Artist Jennifer Bartlett, known for her large-scale paintings and installations, left her longtime Greenwich Village studio for this spacious former industrial building in Clinton Hill, Brooklyn. Architect David Berridge helped her configure the interior so that it flows easily from home to gallery, creating a expansive and minimal space that would allow perspective buyers to focus on Bartlett's work.
When design experts Ike Udechuku and Kathryn Smith moved into a neoclassical mansion in Brussels, they set out to create what Udechuku calls "a gallery of the living experience." Several times a year, they partner with European galleries to present rare and choice furniture, objects, and art in their home. The drawing room, which doubles as the couple's principal entertaining space, contains two Tonico lounge chairs by Sergio Rodrigues; a jacaranda bench by Alberto Reis; a leather-and-rosewood sling chair fabricated by Liceu de Artes e Oficios de São Paulo; and drawings by the contemporary Brazilian artist Paulo Climachauska.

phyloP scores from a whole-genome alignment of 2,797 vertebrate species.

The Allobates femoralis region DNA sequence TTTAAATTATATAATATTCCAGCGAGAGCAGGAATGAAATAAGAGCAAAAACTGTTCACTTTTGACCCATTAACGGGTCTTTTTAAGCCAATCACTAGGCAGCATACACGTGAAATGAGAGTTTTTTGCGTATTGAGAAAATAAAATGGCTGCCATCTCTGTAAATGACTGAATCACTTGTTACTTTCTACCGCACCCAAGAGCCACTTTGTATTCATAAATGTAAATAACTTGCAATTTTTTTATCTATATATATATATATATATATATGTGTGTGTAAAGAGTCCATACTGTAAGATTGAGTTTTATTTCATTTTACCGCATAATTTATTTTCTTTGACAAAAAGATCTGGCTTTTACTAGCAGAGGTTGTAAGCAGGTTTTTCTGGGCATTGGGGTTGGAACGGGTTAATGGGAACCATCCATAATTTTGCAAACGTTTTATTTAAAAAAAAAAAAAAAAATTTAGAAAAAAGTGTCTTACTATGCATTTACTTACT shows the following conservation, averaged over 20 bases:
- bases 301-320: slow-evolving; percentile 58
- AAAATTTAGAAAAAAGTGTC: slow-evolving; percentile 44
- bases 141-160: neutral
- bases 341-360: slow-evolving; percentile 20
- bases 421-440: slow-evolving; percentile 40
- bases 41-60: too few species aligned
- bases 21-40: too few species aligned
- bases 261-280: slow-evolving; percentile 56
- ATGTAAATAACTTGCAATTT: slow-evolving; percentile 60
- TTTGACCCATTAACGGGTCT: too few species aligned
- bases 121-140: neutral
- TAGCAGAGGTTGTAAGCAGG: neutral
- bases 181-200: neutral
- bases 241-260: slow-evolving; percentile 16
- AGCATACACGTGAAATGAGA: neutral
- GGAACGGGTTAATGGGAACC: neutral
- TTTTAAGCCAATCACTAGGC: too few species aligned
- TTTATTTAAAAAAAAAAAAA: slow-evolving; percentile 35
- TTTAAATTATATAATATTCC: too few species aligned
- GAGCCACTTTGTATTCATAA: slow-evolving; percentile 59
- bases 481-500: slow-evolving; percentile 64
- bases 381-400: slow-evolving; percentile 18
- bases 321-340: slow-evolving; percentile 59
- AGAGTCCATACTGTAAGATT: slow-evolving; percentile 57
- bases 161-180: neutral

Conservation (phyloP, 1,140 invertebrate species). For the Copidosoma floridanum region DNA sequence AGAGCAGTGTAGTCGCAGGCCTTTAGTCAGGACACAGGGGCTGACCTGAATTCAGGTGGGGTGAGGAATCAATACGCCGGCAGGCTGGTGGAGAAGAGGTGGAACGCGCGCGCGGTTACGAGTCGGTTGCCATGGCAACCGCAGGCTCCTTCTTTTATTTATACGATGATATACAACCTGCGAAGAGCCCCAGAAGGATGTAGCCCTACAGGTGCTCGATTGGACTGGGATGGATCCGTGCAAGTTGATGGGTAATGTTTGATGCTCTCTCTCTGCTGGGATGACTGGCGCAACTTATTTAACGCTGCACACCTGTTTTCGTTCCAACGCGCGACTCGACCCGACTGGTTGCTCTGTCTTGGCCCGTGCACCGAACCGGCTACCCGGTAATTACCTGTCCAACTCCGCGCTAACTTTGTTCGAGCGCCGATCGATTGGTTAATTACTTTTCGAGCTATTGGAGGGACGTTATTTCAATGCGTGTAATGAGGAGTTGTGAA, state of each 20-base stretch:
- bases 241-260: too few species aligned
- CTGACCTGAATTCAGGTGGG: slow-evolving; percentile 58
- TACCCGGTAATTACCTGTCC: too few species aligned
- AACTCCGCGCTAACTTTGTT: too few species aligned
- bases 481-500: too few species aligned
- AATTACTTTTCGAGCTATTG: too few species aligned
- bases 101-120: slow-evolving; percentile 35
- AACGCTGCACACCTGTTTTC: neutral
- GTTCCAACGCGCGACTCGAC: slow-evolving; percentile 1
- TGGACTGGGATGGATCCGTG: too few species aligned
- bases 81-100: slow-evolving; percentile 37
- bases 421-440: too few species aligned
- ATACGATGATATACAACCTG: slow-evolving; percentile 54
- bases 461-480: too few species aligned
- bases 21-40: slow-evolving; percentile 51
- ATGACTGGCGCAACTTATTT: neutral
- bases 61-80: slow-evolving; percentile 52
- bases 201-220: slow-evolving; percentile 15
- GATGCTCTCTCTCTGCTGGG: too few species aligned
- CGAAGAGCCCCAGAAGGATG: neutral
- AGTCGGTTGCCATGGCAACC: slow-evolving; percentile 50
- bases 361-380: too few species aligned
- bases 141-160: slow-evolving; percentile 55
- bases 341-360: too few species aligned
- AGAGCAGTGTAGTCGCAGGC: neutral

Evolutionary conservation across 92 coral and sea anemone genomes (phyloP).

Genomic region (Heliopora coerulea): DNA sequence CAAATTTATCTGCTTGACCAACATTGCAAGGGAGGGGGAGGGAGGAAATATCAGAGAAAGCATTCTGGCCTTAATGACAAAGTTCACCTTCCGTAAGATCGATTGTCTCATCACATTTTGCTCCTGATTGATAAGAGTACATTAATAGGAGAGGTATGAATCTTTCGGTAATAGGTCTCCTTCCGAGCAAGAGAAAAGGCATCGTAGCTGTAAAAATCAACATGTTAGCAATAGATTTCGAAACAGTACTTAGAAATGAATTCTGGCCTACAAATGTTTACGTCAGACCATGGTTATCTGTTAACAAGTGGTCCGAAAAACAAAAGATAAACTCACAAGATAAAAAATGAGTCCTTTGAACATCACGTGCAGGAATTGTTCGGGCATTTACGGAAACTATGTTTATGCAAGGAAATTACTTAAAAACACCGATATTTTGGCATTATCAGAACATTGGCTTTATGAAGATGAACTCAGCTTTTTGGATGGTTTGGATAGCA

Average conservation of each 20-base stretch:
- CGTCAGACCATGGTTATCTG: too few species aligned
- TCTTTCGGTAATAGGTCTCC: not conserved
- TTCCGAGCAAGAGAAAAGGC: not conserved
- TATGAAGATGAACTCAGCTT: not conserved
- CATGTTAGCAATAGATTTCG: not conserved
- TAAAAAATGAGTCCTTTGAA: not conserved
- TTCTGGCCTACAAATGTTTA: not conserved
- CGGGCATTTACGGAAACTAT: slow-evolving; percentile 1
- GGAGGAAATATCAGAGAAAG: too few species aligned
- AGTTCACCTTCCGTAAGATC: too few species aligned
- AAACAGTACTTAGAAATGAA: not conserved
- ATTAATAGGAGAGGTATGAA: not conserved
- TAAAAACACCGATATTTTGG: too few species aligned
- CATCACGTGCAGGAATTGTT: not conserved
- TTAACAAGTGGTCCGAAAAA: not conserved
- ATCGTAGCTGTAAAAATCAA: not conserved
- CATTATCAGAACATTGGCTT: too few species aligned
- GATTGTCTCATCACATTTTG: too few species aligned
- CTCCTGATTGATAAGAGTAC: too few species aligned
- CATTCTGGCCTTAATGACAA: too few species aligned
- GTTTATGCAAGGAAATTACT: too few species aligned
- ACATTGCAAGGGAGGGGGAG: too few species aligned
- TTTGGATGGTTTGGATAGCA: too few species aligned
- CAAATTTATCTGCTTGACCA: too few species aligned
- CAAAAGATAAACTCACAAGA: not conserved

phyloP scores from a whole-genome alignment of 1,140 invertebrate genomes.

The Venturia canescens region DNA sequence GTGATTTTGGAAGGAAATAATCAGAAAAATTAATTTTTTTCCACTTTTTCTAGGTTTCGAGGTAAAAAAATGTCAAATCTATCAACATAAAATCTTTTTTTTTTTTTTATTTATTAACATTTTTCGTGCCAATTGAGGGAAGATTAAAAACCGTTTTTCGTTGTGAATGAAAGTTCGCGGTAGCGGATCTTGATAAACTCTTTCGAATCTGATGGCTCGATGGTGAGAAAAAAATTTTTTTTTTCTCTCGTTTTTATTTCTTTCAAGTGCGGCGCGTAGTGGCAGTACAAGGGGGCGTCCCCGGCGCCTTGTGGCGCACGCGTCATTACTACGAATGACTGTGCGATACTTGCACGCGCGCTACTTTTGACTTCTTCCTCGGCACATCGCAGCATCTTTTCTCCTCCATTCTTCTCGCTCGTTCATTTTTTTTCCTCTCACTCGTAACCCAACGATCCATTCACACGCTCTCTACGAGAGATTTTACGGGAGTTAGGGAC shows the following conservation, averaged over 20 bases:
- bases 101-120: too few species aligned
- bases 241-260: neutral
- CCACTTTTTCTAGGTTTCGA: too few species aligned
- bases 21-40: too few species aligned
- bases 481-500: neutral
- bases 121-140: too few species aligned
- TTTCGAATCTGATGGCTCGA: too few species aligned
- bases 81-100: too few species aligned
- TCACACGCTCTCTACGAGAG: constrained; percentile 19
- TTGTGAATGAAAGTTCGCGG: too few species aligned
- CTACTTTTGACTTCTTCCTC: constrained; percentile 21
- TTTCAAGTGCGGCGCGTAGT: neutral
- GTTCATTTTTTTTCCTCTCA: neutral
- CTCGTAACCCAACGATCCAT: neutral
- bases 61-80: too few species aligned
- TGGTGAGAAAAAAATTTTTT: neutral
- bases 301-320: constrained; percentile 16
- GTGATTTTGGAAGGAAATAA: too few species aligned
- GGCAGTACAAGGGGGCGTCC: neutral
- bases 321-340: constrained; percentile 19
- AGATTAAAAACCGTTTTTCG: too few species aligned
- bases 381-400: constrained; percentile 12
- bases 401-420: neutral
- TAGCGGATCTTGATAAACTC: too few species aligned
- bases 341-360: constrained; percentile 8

Art lovers Takuya and Yurika Ninomiya had always dreamed of opening a gallery together, and when they decided to buy their first home in Nagoya, Japan, they realized it was their chance to fulfill their goal. In order to adequately fit the downstairs gallery into the 1,115-square-foot structure, architect Makoto Tanijiri had to think creatively. The result is a cozy space that encourages prolonged contemplation of artwork.
After creating a home gallery in Antwerp to display works by the artists she represents, Veerle Wenes used the structure's multi-purpose setup to encourage genre-crossing between creative mediums. She saw the gallery, Valerie Traan, as a place that would exist "to mix all these worlds, and to ask architects to make furniture and designers to break out of their own sector and do other things."
Art informs much of Steven Holl's masterful Daeyang Gallery and House in Seoul. Designed to mimic a musical score by István Anhalt, and featuring skylights inspired by a musical staff, the home also includes an underground art gallery.
Faced with the burgeoning accumulation of his contemporary art collection, Australian architect Corbett Lyon conceived the Housemuseum, a modern structure outside of Melbourne that plays both the roles that its title implies.